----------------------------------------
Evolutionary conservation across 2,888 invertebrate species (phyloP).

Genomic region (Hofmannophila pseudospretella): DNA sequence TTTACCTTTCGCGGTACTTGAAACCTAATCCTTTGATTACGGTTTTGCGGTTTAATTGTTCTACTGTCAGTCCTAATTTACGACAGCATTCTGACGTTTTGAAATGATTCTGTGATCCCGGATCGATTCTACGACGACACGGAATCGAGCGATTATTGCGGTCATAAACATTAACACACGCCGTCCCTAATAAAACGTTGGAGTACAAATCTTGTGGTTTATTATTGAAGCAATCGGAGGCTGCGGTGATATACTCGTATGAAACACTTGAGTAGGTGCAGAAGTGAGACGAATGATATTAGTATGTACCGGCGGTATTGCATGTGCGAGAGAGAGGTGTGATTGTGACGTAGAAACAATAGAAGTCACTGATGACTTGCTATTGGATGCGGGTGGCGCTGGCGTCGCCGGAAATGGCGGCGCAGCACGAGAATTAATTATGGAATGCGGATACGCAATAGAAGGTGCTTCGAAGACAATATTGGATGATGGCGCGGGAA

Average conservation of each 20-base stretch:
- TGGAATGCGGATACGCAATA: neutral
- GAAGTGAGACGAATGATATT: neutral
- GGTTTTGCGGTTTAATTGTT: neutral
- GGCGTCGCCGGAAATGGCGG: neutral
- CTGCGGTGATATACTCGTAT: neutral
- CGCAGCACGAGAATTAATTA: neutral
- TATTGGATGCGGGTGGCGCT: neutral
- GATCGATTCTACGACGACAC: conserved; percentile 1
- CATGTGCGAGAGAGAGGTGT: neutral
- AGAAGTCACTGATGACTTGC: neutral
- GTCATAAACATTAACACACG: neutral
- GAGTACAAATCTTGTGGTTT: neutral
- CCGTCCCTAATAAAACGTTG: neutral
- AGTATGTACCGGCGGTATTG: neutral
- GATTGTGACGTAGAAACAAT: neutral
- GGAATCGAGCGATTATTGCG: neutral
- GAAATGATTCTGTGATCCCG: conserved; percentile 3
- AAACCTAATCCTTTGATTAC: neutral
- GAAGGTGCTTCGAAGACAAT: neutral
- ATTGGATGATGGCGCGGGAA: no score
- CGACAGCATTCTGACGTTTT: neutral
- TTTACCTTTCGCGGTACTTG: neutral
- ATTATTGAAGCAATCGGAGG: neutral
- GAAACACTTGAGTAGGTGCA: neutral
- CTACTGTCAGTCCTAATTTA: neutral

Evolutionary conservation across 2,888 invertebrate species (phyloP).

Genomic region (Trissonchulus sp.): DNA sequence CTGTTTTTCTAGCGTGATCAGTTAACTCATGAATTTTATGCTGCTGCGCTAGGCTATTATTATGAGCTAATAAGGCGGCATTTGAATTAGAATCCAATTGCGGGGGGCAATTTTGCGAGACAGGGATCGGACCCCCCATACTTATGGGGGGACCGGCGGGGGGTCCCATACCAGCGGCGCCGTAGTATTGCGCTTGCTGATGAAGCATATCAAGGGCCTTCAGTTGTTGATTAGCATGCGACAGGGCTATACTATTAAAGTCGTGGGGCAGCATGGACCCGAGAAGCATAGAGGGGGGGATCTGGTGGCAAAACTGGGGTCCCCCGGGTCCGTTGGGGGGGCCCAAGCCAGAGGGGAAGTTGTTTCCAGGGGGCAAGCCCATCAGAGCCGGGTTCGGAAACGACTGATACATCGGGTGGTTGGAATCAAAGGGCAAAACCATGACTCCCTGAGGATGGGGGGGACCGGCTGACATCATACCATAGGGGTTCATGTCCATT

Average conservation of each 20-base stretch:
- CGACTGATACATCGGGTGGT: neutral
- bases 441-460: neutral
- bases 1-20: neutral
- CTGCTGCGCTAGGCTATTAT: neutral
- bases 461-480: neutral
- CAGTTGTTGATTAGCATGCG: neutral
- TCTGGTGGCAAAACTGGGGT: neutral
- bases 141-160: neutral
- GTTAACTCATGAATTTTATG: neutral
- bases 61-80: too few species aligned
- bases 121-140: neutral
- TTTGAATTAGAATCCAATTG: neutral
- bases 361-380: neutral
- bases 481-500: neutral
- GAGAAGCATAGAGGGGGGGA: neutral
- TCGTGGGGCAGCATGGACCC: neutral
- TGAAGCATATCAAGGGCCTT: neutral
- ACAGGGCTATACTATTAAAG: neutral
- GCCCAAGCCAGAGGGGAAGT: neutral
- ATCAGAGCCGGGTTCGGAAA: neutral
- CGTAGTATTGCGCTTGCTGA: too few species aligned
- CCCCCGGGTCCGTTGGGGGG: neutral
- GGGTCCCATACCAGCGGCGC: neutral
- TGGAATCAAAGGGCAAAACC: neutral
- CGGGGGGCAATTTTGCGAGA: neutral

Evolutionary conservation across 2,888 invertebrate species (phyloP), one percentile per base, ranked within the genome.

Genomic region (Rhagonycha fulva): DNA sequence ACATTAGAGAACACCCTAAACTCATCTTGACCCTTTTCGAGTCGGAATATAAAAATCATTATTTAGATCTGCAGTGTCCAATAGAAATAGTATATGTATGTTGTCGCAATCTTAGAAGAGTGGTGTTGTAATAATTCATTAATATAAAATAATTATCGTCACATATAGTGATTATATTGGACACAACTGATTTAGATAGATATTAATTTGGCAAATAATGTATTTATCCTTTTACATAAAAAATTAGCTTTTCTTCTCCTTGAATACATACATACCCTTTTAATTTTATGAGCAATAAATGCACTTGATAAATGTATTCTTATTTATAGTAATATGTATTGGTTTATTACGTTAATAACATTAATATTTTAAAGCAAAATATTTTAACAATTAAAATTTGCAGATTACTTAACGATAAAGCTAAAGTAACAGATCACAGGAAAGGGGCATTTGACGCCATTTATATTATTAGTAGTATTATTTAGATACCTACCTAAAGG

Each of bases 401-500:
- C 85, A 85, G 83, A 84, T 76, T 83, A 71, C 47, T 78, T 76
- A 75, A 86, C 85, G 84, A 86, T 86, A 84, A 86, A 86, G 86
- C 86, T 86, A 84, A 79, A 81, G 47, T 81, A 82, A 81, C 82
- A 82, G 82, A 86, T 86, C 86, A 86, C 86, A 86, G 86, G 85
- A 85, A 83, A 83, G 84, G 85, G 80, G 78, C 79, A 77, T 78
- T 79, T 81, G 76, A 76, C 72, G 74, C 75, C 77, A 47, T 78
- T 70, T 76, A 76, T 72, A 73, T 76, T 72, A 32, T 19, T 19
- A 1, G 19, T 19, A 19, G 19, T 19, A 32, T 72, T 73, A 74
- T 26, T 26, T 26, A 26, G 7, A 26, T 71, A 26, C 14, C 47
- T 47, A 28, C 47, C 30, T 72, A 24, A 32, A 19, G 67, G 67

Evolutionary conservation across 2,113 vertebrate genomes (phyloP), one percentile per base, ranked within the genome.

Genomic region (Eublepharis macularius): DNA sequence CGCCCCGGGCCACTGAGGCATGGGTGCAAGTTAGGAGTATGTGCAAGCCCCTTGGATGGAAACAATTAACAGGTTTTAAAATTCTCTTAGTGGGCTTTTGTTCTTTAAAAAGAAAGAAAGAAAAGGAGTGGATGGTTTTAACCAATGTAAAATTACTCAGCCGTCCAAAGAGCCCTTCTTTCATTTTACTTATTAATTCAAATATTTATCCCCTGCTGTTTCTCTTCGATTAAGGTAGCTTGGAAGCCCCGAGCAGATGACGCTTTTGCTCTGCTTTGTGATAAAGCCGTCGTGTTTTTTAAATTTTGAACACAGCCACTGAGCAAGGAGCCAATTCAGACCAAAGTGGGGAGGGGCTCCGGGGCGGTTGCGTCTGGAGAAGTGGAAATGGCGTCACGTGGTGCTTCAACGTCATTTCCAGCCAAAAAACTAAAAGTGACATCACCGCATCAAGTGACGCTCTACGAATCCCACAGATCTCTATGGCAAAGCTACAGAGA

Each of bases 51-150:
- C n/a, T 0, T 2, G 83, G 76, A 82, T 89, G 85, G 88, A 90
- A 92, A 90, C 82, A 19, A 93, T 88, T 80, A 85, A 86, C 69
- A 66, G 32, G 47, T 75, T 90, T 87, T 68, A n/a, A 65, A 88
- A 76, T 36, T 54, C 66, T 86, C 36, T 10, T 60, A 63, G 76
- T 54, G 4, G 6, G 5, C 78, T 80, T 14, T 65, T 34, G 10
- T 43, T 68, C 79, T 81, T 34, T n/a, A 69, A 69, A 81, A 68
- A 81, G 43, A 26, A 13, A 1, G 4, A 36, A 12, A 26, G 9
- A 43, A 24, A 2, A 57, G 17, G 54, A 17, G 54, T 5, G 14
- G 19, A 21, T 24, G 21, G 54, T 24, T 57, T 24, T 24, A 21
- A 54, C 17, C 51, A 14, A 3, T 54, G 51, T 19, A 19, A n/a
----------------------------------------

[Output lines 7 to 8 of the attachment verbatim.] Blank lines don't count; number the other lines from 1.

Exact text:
- GGCGTCGCCGGAAATGGCGG: neutral
- CTGCGGTGATATACTCGTAT: neutral